In laser materials processing applications, more and more customers are demanding from manufacturers to use accurate laser measurement equipment to monitor the power output of their laser systems.
For example, Ophir was recently contacted by a company that manufactures jet engine blades, and uses lasers to mark serial numbers on each blade – an industry requirement (for the purpose of accident investigation in the event of an engine-related crash, for example). In a typical laser marking system, a laser beam propagates through beam shaping optics, and is then scanned by a computer-controlled scanner through a focusing lens onto the workpiece.
In order to achieve precise readable serial numbers, the laser marking system’s power output has to be within specification; a power output which is too low would result in unreadable serial numbers. The engine blade manufacturer had been relying solely on the marking machine’s panel settings to set the correct output power. A major customer, however, pointed out that internal components of the marking machine (such as the laser itself or the delivery optics) may degrade or lose alignment over time, and the actual laser power reaching the workpiece can be lower than suggested by the instrument setting. As a result, blades may be produced with unreadable serial numbers, leading to extra cost and delays in shipments because such blades would have to be re-worked or scrapped. The customer therefore insisted that the blade manufacturer incorporate an accurate laser measurement plan into the marking process which would indicate any degradation in the laser marking machine before it reaches failure level, so that preventive machine maintenance may be scheduled as necessary. Preventing the mess is, after all, far cheaper than cleaning it up!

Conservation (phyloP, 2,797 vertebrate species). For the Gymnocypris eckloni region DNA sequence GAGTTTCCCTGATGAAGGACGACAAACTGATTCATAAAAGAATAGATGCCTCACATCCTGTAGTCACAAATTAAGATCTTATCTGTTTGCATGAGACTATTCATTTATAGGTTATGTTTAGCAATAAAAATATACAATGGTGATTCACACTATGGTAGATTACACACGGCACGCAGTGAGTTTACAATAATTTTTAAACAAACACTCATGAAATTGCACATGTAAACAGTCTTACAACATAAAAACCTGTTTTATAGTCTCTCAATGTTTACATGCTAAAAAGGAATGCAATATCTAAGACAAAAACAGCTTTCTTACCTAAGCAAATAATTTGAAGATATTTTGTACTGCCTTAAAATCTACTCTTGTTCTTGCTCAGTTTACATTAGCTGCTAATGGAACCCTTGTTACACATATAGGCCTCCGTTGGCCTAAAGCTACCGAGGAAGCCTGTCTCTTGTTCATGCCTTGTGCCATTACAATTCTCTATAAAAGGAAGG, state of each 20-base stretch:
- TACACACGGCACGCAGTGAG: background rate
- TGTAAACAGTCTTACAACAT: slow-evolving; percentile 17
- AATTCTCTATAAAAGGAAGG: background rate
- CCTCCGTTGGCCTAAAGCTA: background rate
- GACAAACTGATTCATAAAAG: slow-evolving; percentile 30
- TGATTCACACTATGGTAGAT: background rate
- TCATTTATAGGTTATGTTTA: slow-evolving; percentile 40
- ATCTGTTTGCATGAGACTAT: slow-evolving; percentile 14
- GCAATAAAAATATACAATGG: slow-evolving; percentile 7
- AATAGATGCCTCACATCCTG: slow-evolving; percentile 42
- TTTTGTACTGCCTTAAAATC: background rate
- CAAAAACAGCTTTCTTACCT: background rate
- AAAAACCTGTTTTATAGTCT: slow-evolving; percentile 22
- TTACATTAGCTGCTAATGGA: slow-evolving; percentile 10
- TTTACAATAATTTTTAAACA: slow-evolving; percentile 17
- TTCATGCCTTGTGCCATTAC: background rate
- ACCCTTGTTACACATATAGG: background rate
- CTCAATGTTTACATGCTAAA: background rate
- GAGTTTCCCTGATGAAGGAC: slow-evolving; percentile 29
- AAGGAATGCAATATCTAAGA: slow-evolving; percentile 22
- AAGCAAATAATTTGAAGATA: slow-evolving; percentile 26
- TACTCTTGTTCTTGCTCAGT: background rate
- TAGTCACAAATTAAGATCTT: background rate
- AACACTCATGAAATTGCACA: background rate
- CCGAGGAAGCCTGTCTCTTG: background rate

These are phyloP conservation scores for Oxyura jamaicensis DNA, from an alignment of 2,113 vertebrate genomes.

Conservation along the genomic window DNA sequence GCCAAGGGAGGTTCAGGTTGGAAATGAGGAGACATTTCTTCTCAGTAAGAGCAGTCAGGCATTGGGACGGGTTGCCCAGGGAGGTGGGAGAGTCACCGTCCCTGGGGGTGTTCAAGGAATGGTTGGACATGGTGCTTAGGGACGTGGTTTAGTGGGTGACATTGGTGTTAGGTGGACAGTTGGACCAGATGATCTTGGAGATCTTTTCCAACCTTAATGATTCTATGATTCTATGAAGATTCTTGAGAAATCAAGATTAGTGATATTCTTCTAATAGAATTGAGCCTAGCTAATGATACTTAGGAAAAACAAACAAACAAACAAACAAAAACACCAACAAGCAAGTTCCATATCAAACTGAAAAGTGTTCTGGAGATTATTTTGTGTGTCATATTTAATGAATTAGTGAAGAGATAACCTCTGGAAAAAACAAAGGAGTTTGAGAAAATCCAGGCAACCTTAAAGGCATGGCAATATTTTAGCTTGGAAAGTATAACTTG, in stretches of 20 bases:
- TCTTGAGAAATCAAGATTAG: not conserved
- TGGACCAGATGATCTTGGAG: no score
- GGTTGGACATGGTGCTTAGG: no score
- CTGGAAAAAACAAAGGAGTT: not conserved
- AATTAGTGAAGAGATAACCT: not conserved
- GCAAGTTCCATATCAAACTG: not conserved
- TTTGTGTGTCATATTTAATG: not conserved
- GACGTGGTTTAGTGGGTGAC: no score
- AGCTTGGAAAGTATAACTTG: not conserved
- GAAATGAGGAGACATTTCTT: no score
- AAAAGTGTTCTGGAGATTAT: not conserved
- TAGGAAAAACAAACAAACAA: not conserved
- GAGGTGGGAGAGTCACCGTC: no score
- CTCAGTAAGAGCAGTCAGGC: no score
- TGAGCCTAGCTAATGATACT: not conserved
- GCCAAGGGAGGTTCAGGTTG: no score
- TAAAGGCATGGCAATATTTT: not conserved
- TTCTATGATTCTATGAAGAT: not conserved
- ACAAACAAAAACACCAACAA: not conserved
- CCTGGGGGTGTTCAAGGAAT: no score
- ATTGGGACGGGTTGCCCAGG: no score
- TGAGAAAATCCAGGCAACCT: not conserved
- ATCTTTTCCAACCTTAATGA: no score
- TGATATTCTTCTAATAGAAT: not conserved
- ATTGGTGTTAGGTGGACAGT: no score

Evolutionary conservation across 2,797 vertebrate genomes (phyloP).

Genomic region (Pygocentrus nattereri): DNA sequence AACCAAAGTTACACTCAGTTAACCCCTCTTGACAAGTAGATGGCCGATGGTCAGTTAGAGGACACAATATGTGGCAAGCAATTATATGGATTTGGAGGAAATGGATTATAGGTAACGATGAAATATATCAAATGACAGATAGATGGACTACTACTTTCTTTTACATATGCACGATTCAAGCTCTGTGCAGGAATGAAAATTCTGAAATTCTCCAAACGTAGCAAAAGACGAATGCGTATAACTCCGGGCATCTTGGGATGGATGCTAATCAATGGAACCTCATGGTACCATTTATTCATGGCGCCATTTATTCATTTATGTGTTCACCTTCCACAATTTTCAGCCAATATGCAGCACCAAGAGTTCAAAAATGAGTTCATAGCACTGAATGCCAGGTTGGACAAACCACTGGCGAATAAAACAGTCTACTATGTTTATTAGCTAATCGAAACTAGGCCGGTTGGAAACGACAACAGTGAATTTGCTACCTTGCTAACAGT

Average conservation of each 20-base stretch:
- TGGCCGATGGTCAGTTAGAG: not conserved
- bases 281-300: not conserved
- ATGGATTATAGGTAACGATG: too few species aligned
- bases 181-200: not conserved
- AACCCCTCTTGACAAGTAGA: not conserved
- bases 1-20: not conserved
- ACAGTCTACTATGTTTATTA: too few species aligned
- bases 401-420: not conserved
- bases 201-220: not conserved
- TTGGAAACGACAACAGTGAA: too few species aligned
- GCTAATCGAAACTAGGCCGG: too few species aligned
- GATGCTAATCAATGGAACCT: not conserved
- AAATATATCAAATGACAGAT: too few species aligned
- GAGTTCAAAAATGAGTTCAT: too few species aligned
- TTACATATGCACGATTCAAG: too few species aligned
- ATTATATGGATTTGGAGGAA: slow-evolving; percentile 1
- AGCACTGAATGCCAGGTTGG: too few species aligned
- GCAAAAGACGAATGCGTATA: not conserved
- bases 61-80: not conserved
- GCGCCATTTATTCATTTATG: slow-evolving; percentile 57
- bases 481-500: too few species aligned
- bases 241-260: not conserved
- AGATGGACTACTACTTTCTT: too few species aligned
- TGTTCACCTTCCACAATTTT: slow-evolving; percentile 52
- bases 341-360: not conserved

A team of Ophir engineers worked with the engine blade manufacturer to develop a regular monitoring process to keep track of the laser performance. This included developing a suitable measurement method, identifying relevant Go/No-Go limits for laser power, supplying suitable equipment for monitoring laser power, and determining the optimal monitoring schedule. The new monitoring process satisfied their customer.
In the case above the laser measurement equipment was external to the laser marking machine, as it came “after the fact”. Today there is an increasing demand for manufacturers of laser marking and similar systems to integrate laser power and energy sensors and meters into their instruments. Ophir offer a variety of OEM solutions of laser measurement devices and software which may be integrated in host laser systems.
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